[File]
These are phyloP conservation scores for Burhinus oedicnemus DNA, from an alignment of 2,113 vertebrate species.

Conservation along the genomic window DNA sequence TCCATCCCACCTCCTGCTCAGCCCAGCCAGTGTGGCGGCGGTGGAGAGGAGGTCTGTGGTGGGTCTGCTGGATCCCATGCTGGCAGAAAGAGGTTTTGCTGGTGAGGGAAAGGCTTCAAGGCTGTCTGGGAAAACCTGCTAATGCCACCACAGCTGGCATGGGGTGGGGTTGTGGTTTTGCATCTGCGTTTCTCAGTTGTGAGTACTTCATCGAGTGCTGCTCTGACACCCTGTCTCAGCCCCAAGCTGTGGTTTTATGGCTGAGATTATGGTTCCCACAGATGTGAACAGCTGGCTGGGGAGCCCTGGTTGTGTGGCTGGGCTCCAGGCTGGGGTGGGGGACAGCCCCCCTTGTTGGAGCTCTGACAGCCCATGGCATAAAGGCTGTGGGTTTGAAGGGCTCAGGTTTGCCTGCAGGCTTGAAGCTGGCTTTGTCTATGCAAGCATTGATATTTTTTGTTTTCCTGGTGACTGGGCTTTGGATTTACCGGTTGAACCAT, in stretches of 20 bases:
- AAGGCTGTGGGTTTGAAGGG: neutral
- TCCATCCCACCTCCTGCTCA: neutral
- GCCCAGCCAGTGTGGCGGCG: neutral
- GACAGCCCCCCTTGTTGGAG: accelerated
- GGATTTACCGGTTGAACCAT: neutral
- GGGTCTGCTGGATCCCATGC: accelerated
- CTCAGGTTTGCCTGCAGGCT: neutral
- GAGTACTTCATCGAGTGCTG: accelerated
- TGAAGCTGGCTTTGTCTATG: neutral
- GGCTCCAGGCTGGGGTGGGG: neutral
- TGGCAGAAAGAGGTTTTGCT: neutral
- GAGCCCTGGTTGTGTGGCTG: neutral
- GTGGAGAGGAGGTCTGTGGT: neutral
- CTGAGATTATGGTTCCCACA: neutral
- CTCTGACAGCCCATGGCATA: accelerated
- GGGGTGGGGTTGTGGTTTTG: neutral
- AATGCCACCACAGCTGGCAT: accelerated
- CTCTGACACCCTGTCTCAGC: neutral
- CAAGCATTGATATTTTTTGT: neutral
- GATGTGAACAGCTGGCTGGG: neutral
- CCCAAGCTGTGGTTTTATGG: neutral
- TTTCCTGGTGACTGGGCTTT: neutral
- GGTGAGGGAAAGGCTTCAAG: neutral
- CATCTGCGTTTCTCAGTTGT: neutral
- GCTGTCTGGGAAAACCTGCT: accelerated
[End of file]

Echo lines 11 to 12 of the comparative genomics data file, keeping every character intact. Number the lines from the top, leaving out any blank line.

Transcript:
- TGAAGCTGGCTTTGTCTATG: neutral
- GGCTCCAGGCTGGGGTGGGG: neutral